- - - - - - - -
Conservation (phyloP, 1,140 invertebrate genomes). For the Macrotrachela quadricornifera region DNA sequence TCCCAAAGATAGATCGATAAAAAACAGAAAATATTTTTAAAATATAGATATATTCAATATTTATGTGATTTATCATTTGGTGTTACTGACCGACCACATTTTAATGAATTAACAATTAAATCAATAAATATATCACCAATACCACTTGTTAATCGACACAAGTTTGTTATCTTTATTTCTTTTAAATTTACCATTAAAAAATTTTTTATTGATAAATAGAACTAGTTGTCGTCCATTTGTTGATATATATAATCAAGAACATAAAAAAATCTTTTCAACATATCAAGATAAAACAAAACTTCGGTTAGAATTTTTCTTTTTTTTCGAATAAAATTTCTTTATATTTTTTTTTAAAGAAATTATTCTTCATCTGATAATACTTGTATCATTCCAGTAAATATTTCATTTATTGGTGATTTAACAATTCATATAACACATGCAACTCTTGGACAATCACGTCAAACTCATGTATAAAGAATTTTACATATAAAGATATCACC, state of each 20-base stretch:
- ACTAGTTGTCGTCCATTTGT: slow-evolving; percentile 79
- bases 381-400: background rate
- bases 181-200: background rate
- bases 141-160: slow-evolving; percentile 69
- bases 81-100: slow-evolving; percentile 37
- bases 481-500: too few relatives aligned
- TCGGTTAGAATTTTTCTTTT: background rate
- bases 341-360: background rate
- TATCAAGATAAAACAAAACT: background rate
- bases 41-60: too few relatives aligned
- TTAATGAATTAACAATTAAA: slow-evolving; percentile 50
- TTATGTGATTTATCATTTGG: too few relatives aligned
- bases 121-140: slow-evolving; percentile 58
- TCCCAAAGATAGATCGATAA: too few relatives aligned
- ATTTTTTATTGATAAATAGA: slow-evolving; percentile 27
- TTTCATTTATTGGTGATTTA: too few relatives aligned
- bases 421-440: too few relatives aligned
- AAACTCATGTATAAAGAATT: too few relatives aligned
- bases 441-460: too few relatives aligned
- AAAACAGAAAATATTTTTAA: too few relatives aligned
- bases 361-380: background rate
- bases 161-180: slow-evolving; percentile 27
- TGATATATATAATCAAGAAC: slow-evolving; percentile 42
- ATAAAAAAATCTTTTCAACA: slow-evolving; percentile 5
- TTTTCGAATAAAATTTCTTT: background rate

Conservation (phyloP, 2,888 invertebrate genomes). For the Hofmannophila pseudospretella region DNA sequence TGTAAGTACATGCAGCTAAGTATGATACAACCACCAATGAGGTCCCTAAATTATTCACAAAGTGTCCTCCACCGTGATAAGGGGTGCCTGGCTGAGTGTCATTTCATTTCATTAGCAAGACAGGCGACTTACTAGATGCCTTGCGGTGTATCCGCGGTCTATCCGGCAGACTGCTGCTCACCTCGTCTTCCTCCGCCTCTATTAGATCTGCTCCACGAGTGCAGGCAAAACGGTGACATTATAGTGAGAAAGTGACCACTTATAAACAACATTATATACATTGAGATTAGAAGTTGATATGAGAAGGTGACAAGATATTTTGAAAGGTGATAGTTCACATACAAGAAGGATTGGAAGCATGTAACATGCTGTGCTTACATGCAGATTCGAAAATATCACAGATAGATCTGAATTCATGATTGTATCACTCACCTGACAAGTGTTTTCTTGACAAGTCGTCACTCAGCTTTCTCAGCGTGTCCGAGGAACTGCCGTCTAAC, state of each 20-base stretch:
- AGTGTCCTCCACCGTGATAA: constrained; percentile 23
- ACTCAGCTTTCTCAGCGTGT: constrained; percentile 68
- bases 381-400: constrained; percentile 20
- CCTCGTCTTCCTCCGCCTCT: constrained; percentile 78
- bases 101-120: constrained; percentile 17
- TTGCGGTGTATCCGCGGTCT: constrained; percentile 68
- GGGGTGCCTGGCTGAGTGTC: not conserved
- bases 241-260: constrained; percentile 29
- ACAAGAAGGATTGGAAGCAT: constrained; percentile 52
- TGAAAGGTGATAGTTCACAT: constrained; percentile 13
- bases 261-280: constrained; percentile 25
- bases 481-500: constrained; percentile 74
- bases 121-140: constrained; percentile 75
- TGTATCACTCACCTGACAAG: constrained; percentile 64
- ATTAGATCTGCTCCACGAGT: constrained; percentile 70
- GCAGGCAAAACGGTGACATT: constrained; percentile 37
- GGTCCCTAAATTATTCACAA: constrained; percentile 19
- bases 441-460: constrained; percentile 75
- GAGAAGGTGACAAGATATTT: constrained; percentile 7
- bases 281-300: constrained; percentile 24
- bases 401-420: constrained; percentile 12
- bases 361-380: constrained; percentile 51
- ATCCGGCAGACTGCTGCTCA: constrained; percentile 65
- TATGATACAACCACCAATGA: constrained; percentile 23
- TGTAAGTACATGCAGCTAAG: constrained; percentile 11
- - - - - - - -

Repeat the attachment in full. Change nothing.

Conservation (phyloP, 1,140 invertebrate genomes). For the Macrotrachela quadricornifera region DNA sequence TCCCAAAGATAGATCGATAAAAAACAGAAAATATTTTTAAAATATAGATATATTCAATATTTATGTGATTTATCATTTGGTGTTACTGACCGACCACATTTTAATGAATTAACAATTAAATCAATAAATATATCACCAATACCACTTGTTAATCGACACAAGTTTGTTATCTTTATTTCTTTTAAATTTACCATTAAAAAATTTTTTATTGATAAATAGAACTAGTTGTCGTCCATTTGTTGATATATATAATCAAGAACATAAAAAAATCTTTTCAACATATCAAGATAAAACAAAACTTCGGTTAGAATTTTTCTTTTTTTTCGAATAAAATTTCTTTATATTTTTTTTTAAAGAAATTATTCTTCATCTGATAATACTTGTATCATTCCAGTAAATATTTCATTTATTGGTGATTTAACAATTCATATAACACATGCAACTCTTGGACAATCACGTCAAACTCATGTATAAAGAATTTTACATATAAAGATATCACC, state of each 20-base stretch:
- ACTAGTTGTCGTCCATTTGT: slow-evolving; percentile 79
- bases 381-400: background rate
- bases 181-200: background rate
- bases 141-160: slow-evolving; percentile 69
- bases 81-100: slow-evolving; percentile 37
- bases 481-500: too few relatives aligned
- TCGGTTAGAATTTTTCTTTT: background rate
- bases 341-360: background rate
- TATCAAGATAAAACAAAACT: background rate
- bases 41-60: too few relatives aligned
- TTAATGAATTAACAATTAAA: slow-evolving; percentile 50
- TTATGTGATTTATCATTTGG: too few relatives aligned
- bases 121-140: slow-evolving; percentile 58
- TCCCAAAGATAGATCGATAA: too few relatives aligned
- ATTTTTTATTGATAAATAGA: slow-evolving; percentile 27
- TTTCATTTATTGGTGATTTA: too few relatives aligned
- bases 421-440: too few relatives aligned
- AAACTCATGTATAAAGAATT: too few relatives aligned
- bases 441-460: too few relatives aligned
- AAAACAGAAAATATTTTTAA: too few relatives aligned
- bases 361-380: background rate
- bases 161-180: slow-evolving; percentile 27
- TGATATATATAATCAAGAAC: slow-evolving; percentile 42
- ATAAAAAAATCTTTTCAACA: slow-evolving; percentile 5
- TTTTCGAATAAAATTTCTTT: background rate

Conservation (phyloP, 2,888 invertebrate genomes). For the Hofmannophila pseudospretella region DNA sequence TGTAAGTACATGCAGCTAAGTATGATACAACCACCAATGAGGTCCCTAAATTATTCACAAAGTGTCCTCCACCGTGATAAGGGGTGCCTGGCTGAGTGTCATTTCATTTCATTAGCAAGACAGGCGACTTACTAGATGCCTTGCGGTGTATCCGCGGTCTATCCGGCAGACTGCTGCTCACCTCGTCTTCCTCCGCCTCTATTAGATCTGCTCCACGAGTGCAGGCAAAACGGTGACATTATAGTGAGAAAGTGACCACTTATAAACAACATTATATACATTGAGATTAGAAGTTGATATGAGAAGGTGACAAGATATTTTGAAAGGTGATAGTTCACATACAAGAAGGATTGGAAGCATGTAACATGCTGTGCTTACATGCAGATTCGAAAATATCACAGATAGATCTGAATTCATGATTGTATCACTCACCTGACAAGTGTTTTCTTGACAAGTCGTCACTCAGCTTTCTCAGCGTGTCCGAGGAACTGCCGTCTAAC, state of each 20-base stretch:
- AGTGTCCTCCACCGTGATAA: constrained; percentile 23
- ACTCAGCTTTCTCAGCGTGT: constrained; percentile 68
- bases 381-400: constrained; percentile 20
- CCTCGTCTTCCTCCGCCTCT: constrained; percentile 78
- bases 101-120: constrained; percentile 17
- TTGCGGTGTATCCGCGGTCT: constrained; percentile 68
- GGGGTGCCTGGCTGAGTGTC: not conserved
- bases 241-260: constrained; percentile 29
- ACAAGAAGGATTGGAAGCAT: constrained; percentile 52
- TGAAAGGTGATAGTTCACAT: constrained; percentile 13
- bases 261-280: constrained; percentile 25
- bases 481-500: constrained; percentile 74
- bases 121-140: constrained; percentile 75
- TGTATCACTCACCTGACAAG: constrained; percentile 64
- ATTAGATCTGCTCCACGAGT: constrained; percentile 70
- GCAGGCAAAACGGTGACATT: constrained; percentile 37
- GGTCCCTAAATTATTCACAA: constrained; percentile 19
- bases 441-460: constrained; percentile 75
- GAGAAGGTGACAAGATATTT: constrained; percentile 7
- bases 281-300: constrained; percentile 24
- bases 401-420: constrained; percentile 12
- bases 361-380: constrained; percentile 51
- ATCCGGCAGACTGCTGCTCA: constrained; percentile 65
- TATGATACAACCACCAATGA: constrained; percentile 23
- TGTAAGTACATGCAGCTAAG: constrained; percentile 11